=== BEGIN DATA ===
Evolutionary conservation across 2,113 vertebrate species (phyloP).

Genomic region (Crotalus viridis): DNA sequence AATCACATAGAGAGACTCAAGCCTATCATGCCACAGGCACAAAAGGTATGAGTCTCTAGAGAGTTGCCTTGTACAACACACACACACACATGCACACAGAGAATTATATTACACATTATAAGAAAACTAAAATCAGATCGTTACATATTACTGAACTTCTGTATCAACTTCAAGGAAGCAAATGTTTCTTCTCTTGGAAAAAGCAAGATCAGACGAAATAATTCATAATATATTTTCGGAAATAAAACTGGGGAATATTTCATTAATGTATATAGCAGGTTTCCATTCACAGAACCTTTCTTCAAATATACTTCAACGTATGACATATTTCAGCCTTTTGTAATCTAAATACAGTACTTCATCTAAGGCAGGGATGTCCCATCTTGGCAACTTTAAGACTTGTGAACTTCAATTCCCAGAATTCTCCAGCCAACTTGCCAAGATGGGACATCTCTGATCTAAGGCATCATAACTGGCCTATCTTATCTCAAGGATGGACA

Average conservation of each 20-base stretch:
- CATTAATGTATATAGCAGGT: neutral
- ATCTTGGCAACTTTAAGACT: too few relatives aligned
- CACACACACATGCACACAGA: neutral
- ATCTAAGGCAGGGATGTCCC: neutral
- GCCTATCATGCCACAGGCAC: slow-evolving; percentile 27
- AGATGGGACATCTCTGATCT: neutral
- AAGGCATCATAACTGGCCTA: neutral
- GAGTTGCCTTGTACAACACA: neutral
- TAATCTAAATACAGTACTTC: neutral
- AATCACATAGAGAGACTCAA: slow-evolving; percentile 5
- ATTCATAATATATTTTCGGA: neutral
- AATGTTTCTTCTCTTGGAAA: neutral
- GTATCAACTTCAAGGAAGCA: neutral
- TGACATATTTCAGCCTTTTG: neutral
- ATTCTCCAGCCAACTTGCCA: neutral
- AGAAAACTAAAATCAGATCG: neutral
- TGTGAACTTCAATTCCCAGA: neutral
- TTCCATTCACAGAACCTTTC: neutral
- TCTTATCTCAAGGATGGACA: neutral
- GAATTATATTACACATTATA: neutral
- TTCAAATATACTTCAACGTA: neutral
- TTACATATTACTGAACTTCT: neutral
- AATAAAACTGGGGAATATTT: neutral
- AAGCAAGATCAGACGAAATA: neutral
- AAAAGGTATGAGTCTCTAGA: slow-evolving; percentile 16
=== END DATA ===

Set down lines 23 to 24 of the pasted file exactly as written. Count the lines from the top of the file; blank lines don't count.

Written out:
- GAATTATATTACACATTATA: neutral
- TTCAAATATACTTCAACGTA: neutral